HAMILTON, Ohio - Hamilton High School National Honor Society members got back from spring break and went back to work recruiting donors for their Thursday, April 13 spring blood drive with the goal of keeping Community Blood Center in good supply during the Easter holiday weekend.
"Our biggest challenge was spring break," said NHS Advisor Madeleine DeHoff, who is in her second year teaching AP Government and U.S. History teacher at Hamilton, and her first as blood drive coordinator. The spring blood drive came just a week after spring break and Easter weekend followed the blood drive with no school on Good Friday.
"In the fall, our recruiting went right up to the blood drive. This month our recruiting effort was a little lower because of the kids on vacation." She noted that NHS had just completed its "Pennies for Pasta" fundraiser for the Leukemia & Lymphoma Society. "There are lots of moving pieces in the spring, that's for sure!"
Despite the challenges of the spring calendar Thursday's blood drive had more donors than the fall blood drive with 123 registrations, including 55 first-time donors and 78 donations. Hamilton's fall and spring blood drives combined for 231 donors, 127 first-time donors and 161 donations for 101 percent of the collection goals.
NHS President Erika Stauble helped organize an experienced group of junior and senior volunteers. "We run both blood drives and the fall went really well," said Erika. "We do a lot about the blood drive on our 'Blue TV' newscast and at lunch we do announcements on a microphone. We get a lot of people from that."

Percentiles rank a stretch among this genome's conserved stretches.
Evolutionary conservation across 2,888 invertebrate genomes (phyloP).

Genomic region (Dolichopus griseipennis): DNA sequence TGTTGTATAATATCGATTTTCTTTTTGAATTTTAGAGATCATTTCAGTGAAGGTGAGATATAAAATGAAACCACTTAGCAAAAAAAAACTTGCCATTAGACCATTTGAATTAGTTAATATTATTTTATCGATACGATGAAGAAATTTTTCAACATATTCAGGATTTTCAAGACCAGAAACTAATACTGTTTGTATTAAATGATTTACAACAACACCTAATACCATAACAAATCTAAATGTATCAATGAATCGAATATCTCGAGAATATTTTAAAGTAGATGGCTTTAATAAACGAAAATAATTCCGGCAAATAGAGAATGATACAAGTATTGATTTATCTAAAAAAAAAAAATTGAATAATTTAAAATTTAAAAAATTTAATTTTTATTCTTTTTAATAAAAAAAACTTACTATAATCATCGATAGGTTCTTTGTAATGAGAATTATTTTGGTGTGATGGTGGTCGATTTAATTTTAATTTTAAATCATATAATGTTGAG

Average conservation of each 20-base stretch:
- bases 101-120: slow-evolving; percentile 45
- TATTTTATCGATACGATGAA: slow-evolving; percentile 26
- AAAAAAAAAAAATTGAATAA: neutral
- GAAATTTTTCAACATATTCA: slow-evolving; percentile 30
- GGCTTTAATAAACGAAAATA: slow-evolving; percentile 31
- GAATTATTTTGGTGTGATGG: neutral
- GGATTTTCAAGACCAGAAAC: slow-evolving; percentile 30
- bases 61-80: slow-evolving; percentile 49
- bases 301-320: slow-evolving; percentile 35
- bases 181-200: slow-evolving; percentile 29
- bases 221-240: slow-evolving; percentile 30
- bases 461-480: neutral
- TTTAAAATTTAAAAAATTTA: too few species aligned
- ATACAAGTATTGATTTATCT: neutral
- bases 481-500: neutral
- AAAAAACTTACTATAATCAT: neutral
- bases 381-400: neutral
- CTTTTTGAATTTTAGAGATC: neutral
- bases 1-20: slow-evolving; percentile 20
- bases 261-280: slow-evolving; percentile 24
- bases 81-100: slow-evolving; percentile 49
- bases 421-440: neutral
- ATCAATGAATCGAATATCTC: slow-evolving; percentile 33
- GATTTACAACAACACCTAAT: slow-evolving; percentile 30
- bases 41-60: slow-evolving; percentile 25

Twin brothers Alvin and Kelvin Mantey are senior NHS volunteers who kept up a lively banter with their classmates in the Donor Café. They grew up in Ghana with their mother and an older pair of siblings (that are also twins) while their father worked in Ohio. He would send money home and visit when he could. The family was finally reunited in Hamilton just three years ago and the twins quickly acclimated to life at Hamilton High.
"I guess we're altruistic," said Alvin, who plans to study psychology next year at the University of Cincinnati. "We want to help others when we can. We don't get a lot of time in school. This is a little opportunity to make a difference in our own way."
Senior Taylor Lewis believes giving blood is an important way to make a difference. She made her third lifetime donation at Thursday's blood drive, qualifying for CBC's Red Cord Honor program recognition at graduation.
"It's giving back to the community," said Taylor, who is member of the NJROTC and plans to enter the Marine Corps next fall. "We can replenish the blood in our bodies. Some people can't. My grandfather had leukemia and needed transfusions. He passed away."
Junior Jackie Betancourt made her first donation at Thursday's blood drive, and admitted that she had to muster up the courage to support the cause. "It's saving lives, no matter how much that scares me," she said. "That's motivation, I guess!"